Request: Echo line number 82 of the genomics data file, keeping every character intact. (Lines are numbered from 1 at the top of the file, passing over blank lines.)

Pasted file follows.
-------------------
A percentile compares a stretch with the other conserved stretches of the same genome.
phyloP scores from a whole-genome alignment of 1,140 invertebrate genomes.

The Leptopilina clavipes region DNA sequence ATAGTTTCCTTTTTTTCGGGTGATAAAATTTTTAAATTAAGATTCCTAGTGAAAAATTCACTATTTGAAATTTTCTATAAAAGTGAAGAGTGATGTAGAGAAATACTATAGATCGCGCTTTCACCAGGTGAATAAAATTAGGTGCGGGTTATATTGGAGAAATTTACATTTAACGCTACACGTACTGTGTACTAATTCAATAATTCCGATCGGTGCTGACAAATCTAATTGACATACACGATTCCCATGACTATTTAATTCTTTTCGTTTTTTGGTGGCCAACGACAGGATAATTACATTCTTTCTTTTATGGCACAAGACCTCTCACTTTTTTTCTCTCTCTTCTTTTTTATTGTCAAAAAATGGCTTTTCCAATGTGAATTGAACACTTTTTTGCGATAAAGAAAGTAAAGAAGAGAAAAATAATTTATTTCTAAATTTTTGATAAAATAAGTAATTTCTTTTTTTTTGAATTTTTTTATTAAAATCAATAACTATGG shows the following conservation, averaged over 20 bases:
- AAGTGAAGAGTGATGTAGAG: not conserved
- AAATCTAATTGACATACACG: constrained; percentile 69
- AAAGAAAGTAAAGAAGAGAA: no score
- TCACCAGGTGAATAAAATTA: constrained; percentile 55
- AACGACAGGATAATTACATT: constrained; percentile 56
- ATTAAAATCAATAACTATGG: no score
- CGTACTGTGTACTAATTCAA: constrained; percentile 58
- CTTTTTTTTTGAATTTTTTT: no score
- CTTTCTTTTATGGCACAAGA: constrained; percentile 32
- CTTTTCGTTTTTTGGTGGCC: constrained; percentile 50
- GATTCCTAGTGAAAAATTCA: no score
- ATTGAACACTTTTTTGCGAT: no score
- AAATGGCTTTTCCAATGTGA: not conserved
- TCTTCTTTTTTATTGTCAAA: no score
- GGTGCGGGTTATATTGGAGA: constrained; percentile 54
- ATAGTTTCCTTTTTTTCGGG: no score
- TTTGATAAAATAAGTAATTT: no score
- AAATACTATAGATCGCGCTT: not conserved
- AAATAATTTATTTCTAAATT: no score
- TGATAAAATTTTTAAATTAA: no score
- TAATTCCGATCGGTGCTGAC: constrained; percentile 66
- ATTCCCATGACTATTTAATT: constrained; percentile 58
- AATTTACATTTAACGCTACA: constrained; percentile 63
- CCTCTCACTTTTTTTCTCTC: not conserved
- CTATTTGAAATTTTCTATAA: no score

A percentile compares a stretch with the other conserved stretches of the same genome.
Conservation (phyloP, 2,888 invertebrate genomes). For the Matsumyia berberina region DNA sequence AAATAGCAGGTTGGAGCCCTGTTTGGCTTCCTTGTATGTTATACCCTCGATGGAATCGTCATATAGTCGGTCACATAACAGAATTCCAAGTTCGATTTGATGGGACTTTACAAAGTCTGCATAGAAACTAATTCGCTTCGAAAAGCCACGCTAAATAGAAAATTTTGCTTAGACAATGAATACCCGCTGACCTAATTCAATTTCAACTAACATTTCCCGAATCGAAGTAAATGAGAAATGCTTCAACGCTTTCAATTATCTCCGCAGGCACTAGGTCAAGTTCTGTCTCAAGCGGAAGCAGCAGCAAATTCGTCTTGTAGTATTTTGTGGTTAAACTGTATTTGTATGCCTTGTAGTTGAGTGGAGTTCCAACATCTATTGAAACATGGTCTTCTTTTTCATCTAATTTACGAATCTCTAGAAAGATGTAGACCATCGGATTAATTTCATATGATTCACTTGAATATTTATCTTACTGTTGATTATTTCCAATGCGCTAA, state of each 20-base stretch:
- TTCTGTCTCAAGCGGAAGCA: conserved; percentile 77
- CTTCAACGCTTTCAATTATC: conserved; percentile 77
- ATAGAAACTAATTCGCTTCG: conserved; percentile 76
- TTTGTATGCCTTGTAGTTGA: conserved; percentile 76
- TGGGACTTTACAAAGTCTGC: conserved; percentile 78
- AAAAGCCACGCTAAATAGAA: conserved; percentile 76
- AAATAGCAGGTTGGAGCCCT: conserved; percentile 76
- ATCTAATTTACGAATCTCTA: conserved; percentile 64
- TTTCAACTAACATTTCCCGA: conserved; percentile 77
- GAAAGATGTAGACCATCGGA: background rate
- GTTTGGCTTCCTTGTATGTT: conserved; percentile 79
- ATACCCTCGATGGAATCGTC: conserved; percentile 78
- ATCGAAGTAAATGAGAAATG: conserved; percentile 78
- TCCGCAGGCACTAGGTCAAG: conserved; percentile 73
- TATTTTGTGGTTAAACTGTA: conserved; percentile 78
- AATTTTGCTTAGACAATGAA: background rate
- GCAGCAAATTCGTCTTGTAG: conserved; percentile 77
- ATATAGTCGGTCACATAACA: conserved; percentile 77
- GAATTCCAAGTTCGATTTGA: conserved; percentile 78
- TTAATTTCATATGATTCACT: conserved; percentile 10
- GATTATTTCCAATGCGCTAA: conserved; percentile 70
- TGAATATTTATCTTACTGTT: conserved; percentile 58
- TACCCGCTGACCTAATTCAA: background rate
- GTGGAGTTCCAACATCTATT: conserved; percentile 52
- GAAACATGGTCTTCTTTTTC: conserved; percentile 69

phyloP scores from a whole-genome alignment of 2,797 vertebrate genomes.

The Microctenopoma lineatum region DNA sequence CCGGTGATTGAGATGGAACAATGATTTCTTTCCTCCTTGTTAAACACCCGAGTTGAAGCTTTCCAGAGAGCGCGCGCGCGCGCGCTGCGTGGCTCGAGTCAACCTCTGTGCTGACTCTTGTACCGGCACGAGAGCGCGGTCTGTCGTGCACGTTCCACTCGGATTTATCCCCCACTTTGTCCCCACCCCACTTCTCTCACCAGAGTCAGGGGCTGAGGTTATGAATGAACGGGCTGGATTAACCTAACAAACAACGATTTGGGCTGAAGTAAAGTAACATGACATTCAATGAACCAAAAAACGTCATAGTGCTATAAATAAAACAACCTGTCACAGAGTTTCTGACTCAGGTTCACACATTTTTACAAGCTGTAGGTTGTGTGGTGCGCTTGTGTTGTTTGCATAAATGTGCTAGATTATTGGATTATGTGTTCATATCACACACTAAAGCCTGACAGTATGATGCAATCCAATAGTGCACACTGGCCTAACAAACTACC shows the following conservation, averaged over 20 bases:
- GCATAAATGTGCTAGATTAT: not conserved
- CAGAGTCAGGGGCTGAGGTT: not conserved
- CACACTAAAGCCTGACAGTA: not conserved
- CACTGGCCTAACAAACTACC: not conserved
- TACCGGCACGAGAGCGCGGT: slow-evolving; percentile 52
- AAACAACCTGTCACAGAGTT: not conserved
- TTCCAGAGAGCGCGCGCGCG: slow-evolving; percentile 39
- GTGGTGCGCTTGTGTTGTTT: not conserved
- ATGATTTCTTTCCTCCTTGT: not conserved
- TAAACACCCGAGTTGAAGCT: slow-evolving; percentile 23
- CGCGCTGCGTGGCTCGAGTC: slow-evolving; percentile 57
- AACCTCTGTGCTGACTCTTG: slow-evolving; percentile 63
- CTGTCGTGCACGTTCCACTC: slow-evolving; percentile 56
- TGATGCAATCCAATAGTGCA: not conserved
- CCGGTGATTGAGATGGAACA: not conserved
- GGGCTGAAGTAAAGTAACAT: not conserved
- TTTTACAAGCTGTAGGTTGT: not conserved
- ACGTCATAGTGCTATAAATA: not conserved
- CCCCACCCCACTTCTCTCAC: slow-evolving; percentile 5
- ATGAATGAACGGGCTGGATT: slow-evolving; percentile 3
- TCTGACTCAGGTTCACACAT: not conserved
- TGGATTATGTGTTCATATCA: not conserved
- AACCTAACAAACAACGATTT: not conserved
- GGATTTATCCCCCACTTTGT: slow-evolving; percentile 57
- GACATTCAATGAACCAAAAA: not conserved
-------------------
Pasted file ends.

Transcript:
- GACATTCAATGAACCAAAAA: not conserved